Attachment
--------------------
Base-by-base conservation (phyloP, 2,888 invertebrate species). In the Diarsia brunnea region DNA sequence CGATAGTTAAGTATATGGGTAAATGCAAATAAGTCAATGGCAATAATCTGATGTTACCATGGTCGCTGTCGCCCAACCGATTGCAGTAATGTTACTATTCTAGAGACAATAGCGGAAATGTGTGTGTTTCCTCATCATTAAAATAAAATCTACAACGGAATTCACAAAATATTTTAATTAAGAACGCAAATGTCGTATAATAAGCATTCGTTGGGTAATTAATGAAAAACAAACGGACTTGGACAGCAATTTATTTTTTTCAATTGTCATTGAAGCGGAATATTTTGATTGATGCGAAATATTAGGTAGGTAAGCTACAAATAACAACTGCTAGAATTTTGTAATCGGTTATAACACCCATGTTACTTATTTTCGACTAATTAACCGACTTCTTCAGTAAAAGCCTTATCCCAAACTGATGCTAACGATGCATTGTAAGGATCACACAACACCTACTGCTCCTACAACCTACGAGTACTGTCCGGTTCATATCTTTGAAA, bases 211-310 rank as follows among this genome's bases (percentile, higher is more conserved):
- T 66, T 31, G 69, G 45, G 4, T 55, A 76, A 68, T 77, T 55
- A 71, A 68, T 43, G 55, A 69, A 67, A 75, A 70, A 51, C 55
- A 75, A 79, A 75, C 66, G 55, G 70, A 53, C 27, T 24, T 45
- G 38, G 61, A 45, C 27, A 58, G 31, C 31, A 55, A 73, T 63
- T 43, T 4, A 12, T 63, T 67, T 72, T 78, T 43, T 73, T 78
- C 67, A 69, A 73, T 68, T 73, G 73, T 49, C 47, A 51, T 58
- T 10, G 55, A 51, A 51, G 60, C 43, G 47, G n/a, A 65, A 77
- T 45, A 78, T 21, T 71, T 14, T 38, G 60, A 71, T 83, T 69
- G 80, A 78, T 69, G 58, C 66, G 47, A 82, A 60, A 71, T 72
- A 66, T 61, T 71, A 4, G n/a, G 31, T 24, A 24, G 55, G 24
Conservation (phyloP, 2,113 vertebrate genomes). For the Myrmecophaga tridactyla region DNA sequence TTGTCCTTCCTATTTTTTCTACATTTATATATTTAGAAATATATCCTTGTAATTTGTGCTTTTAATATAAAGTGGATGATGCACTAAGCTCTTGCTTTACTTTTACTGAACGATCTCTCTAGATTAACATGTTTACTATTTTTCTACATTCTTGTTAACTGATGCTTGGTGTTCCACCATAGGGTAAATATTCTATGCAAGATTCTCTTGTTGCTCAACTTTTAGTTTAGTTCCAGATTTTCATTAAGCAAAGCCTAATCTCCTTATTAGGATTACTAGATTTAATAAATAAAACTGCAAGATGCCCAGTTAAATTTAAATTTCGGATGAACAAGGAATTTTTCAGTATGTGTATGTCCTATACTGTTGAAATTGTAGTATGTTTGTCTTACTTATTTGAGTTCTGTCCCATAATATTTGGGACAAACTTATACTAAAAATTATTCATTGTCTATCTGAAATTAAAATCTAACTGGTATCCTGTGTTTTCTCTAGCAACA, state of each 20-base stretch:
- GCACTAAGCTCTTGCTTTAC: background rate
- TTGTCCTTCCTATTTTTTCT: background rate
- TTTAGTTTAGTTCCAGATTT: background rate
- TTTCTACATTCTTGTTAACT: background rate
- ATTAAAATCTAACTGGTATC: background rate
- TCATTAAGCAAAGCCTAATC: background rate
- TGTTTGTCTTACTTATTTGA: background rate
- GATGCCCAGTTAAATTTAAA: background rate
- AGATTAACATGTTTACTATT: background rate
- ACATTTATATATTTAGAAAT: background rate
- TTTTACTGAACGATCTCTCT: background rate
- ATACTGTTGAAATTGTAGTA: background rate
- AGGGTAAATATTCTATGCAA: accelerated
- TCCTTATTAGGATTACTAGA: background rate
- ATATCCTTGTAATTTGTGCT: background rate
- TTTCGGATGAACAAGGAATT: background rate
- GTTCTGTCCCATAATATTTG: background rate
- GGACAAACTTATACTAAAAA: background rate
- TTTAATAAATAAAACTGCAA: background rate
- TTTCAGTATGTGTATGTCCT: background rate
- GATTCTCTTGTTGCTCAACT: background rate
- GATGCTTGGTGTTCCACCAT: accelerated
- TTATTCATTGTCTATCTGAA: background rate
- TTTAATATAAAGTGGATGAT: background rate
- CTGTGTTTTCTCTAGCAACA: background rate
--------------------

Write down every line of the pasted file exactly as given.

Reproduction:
Base-by-base conservation (phyloP, 2,888 invertebrate species). In the Diarsia brunnea region DNA sequence CGATAGTTAAGTATATGGGTAAATGCAAATAAGTCAATGGCAATAATCTGATGTTACCATGGTCGCTGTCGCCCAACCGATTGCAGTAATGTTACTATTCTAGAGACAATAGCGGAAATGTGTGTGTTTCCTCATCATTAAAATAAAATCTACAACGGAATTCACAAAATATTTTAATTAAGAACGCAAATGTCGTATAATAAGCATTCGTTGGGTAATTAATGAAAAACAAACGGACTTGGACAGCAATTTATTTTTTTCAATTGTCATTGAAGCGGAATATTTTGATTGATGCGAAATATTAGGTAGGTAAGCTACAAATAACAACTGCTAGAATTTTGTAATCGGTTATAACACCCATGTTACTTATTTTCGACTAATTAACCGACTTCTTCAGTAAAAGCCTTATCCCAAACTGATGCTAACGATGCATTGTAAGGATCACACAACACCTACTGCTCCTACAACCTACGAGTACTGTCCGGTTCATATCTTTGAAA, bases 211-310 rank as follows among this genome's bases (percentile, higher is more conserved):
- T 66, T 31, G 69, G 45, G 4, T 55, A 76, A 68, T 77, T 55
- A 71, A 68, T 43, G 55, A 69, A 67, A 75, A 70, A 51, C 55
- A 75, A 79, A 75, C 66, G 55, G 70, A 53, C 27, T 24, T 45
- G 38, G 61, A 45, C 27, A 58, G 31, C 31, A 55, A 73, T 63
- T 43, T 4, A 12, T 63, T 67, T 72, T 78, T 43, T 73, T 78
- C 67, A 69, A 73, T 68, T 73, G 73, T 49, C 47, A 51, T 58
- T 10, G 55, A 51, A 51, G 60, C 43, G 47, G n/a, A 65, A 77
- T 45, A 78, T 21, T 71, T 14, T 38, G 60, A 71, T 83, T 69
- G 80, A 78, T 69, G 58, C 66, G 47, A 82, A 60, A 71, T 72
- A 66, T 61, T 71, A 4, G n/a, G 31, T 24, A 24, G 55, G 24
Conservation (phyloP, 2,113 vertebrate genomes). For the Myrmecophaga tridactyla region DNA sequence TTGTCCTTCCTATTTTTTCTACATTTATATATTTAGAAATATATCCTTGTAATTTGTGCTTTTAATATAAAGTGGATGATGCACTAAGCTCTTGCTTTACTTTTACTGAACGATCTCTCTAGATTAACATGTTTACTATTTTTCTACATTCTTGTTAACTGATGCTTGGTGTTCCACCATAGGGTAAATATTCTATGCAAGATTCTCTTGTTGCTCAACTTTTAGTTTAGTTCCAGATTTTCATTAAGCAAAGCCTAATCTCCTTATTAGGATTACTAGATTTAATAAATAAAACTGCAAGATGCCCAGTTAAATTTAAATTTCGGATGAACAAGGAATTTTTCAGTATGTGTATGTCCTATACTGTTGAAATTGTAGTATGTTTGTCTTACTTATTTGAGTTCTGTCCCATAATATTTGGGACAAACTTATACTAAAAATTATTCATTGTCTATCTGAAATTAAAATCTAACTGGTATCCTGTGTTTTCTCTAGCAACA, state of each 20-base stretch:
- GCACTAAGCTCTTGCTTTAC: background rate
- TTGTCCTTCCTATTTTTTCT: background rate
- TTTAGTTTAGTTCCAGATTT: background rate
- TTTCTACATTCTTGTTAACT: background rate
- ATTAAAATCTAACTGGTATC: background rate
- TCATTAAGCAAAGCCTAATC: background rate
- TGTTTGTCTTACTTATTTGA: background rate
- GATGCCCAGTTAAATTTAAA: background rate
- AGATTAACATGTTTACTATT: background rate
- ACATTTATATATTTAGAAAT: background rate
- TTTTACTGAACGATCTCTCT: background rate
- ATACTGTTGAAATTGTAGTA: background rate
- AGGGTAAATATTCTATGCAA: accelerated
- TCCTTATTAGGATTACTAGA: background rate
- ATATCCTTGTAATTTGTGCT: background rate
- TTTCGGATGAACAAGGAATT: background rate
- GTTCTGTCCCATAATATTTG: background rate
- GGACAAACTTATACTAAAAA: background rate
- TTTAATAAATAAAACTGCAA: background rate
- TTTCAGTATGTGTATGTCCT: background rate
- GATTCTCTTGTTGCTCAACT: background rate
- GATGCTTGGTGTTCCACCAT: accelerated
- TTATTCATTGTCTATCTGAA: background rate
- TTTAATATAAAGTGGATGAT: background rate
- CTGTGTTTTCTCTAGCAACA: background rate